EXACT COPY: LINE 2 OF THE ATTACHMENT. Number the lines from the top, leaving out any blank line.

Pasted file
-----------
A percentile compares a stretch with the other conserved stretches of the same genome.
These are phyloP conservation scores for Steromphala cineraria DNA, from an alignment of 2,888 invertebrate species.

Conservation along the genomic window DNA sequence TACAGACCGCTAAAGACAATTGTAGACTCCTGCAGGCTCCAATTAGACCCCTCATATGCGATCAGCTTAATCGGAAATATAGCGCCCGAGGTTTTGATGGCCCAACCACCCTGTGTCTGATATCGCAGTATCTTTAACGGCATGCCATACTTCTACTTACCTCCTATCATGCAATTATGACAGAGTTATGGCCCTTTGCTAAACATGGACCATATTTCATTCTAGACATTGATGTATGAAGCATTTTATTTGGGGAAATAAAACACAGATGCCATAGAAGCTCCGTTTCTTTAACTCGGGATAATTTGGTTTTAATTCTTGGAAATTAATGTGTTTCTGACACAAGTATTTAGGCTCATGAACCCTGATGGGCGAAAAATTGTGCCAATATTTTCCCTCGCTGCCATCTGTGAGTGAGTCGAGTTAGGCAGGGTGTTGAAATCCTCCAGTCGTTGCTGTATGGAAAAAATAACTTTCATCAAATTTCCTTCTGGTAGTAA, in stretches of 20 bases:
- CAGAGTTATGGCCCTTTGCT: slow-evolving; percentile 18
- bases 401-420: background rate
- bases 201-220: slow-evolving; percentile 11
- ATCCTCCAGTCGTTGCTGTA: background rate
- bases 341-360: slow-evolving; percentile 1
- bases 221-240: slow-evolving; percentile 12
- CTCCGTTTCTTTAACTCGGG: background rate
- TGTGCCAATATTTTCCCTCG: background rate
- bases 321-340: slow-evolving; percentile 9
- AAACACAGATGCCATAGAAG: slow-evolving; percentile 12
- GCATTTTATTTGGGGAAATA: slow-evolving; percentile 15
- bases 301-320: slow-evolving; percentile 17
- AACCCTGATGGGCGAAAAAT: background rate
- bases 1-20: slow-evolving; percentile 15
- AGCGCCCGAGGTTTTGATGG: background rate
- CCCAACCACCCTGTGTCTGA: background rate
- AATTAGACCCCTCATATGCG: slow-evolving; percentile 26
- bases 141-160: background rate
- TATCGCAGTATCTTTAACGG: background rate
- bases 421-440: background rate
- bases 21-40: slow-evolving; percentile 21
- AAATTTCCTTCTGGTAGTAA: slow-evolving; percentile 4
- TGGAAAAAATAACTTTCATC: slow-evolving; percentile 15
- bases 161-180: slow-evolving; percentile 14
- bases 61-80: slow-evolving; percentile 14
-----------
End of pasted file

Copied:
These are phyloP conservation scores for Steromphala cineraria DNA, from an alignment of 2,888 invertebrate species.